Several large institutions in Pittsburgh, including hospitals and universities, are beginning to implement measures and procedures to eliminate food waste. The efforts are in response to a , the national nonprofit, and in concert with the U.S. Department of Agriculture’s plans to cut food waste by 50 percent by 2030.
Workers at University of Pittsburgh and Carnegie Mellon University have implemented changes like smaller portions in dining halls and food waste audits. Meanwhile, several hospitals in Pittsburgh have become more vigilant about avoiding food waste while cooking.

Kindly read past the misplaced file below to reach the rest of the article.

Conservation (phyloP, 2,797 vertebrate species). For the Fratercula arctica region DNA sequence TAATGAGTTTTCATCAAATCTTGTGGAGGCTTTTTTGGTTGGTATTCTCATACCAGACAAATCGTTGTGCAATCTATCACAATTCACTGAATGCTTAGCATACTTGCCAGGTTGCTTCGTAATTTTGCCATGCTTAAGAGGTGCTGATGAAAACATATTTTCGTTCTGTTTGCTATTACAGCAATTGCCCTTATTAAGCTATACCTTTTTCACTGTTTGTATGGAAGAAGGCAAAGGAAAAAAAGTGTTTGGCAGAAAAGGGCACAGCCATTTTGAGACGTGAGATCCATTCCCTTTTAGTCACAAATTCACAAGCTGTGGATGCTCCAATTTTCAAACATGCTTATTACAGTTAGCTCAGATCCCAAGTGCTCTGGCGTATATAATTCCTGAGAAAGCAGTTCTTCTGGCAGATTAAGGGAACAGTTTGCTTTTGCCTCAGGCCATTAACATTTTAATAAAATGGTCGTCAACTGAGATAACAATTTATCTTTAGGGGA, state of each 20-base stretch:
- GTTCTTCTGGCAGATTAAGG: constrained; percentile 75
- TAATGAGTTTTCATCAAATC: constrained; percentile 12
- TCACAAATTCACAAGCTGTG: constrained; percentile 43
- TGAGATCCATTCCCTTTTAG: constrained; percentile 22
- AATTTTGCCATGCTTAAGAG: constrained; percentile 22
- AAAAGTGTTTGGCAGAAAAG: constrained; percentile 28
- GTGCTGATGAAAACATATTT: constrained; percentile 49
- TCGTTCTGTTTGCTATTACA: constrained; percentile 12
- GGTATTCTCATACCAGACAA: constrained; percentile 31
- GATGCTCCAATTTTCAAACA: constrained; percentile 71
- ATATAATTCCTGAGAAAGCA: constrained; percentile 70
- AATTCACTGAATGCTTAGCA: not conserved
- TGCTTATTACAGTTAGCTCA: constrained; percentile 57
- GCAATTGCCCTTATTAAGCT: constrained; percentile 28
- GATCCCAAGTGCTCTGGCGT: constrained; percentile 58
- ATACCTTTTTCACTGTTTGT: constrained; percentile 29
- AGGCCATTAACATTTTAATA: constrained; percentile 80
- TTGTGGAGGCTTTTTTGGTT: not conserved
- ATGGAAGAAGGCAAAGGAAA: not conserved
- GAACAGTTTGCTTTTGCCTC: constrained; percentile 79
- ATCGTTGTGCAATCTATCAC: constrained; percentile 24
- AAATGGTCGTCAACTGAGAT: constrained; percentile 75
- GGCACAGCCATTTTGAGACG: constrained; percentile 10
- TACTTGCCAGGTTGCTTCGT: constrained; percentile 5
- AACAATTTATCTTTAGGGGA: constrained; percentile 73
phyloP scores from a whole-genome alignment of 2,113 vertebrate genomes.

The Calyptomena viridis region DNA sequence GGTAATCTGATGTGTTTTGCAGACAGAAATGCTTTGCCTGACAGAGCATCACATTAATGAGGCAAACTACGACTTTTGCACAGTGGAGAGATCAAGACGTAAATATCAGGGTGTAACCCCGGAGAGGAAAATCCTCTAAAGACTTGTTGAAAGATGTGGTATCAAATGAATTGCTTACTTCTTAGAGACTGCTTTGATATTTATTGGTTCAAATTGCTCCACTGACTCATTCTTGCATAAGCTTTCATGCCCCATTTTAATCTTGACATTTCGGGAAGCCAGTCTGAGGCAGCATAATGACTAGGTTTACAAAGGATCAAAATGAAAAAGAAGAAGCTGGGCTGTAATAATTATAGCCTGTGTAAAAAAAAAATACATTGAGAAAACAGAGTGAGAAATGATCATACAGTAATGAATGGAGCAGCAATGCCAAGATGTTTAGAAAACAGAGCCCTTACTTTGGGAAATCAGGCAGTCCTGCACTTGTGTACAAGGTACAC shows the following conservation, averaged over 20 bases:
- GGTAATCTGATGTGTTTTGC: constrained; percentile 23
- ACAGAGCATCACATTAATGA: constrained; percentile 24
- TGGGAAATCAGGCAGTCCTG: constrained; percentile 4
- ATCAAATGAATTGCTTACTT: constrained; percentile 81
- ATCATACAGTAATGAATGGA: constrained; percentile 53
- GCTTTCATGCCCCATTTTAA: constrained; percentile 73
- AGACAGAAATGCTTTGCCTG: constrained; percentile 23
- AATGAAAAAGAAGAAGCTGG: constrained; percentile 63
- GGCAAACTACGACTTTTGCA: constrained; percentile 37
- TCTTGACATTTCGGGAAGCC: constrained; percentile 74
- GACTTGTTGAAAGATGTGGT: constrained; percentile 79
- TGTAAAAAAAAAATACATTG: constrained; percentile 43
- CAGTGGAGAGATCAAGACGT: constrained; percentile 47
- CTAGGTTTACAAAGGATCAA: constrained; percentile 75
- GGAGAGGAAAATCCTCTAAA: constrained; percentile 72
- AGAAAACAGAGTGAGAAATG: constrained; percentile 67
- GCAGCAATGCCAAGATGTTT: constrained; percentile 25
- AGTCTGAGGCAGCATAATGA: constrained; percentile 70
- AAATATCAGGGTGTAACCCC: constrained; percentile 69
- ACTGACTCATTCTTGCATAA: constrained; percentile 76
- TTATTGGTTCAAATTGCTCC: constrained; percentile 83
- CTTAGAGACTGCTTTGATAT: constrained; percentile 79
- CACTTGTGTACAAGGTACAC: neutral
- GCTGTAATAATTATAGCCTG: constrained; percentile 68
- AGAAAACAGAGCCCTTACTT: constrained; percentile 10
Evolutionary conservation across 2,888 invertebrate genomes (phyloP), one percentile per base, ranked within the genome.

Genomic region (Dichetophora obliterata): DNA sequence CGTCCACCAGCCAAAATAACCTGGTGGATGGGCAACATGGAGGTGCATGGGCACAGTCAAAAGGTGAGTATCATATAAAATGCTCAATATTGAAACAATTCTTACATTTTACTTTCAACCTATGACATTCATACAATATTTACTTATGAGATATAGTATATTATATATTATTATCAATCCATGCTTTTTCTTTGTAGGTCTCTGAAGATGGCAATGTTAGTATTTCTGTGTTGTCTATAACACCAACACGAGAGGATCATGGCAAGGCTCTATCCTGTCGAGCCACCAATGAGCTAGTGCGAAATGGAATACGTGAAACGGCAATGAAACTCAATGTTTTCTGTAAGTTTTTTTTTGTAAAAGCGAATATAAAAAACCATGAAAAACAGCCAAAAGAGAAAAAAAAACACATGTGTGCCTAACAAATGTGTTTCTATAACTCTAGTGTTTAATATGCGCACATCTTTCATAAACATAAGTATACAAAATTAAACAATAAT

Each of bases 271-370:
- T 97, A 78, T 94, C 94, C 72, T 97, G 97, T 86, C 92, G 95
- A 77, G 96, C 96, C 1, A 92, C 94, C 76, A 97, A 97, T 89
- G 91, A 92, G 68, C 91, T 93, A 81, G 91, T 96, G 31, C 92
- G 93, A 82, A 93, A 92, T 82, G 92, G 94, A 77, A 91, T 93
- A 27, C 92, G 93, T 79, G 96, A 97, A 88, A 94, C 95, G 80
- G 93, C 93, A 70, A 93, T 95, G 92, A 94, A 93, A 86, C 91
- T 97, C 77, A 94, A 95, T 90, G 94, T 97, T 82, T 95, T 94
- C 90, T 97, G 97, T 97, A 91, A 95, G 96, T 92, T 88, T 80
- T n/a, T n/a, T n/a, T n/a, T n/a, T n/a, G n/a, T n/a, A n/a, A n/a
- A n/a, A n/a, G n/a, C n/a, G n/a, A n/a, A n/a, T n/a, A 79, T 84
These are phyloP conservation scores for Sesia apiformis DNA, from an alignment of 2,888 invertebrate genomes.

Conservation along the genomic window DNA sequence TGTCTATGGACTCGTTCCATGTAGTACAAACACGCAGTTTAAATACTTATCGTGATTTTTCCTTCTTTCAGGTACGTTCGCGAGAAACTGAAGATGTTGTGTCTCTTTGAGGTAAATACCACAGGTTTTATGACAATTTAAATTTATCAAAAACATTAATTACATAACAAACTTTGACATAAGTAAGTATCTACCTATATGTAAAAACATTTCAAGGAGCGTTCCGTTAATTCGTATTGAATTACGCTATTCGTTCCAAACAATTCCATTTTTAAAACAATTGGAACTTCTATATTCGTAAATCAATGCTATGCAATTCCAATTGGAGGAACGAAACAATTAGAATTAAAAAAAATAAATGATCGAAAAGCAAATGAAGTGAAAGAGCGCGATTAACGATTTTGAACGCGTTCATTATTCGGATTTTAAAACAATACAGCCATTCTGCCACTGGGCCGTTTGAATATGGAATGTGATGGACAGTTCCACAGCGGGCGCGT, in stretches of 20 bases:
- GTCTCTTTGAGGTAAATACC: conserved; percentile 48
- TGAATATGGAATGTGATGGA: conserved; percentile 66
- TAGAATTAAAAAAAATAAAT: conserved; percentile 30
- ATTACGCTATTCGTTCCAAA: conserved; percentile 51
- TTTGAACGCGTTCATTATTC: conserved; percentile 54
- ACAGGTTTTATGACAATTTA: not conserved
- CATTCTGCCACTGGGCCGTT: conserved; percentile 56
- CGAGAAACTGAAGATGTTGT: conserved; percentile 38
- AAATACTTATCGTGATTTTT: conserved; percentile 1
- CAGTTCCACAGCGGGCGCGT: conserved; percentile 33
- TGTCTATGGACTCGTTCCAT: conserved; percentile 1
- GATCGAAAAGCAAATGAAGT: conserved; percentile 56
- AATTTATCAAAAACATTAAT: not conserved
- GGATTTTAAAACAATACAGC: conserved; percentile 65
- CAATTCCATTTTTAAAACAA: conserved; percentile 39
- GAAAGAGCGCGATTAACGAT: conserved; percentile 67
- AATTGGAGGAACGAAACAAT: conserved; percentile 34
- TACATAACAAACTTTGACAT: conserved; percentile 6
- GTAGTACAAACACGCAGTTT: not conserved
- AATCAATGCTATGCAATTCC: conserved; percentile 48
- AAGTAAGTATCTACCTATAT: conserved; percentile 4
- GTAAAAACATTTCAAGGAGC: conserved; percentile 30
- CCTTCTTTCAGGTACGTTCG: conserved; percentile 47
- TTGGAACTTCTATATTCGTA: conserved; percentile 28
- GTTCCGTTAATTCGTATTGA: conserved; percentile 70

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For the last two years, Pitt volunteers have made a regular habit of putting on rubber gloves and scraping uneaten food into slop buckets at the university. Led by Nick Goodfellow, the food service sustainability coordinator, they’ve now conducted 10 “waste audits” to measure how much food students are wasting and to identify patterns.
At Market Central, they’ve found that the mostly freshman diners each waste more than half a chicken breast per meal on average.
At one waste audit, they saw omelettes weren’t being finished, so they cut the number of eggs down from three to two. And the stir fry wasn’t being finished either, so they started serving it in smaller bowls.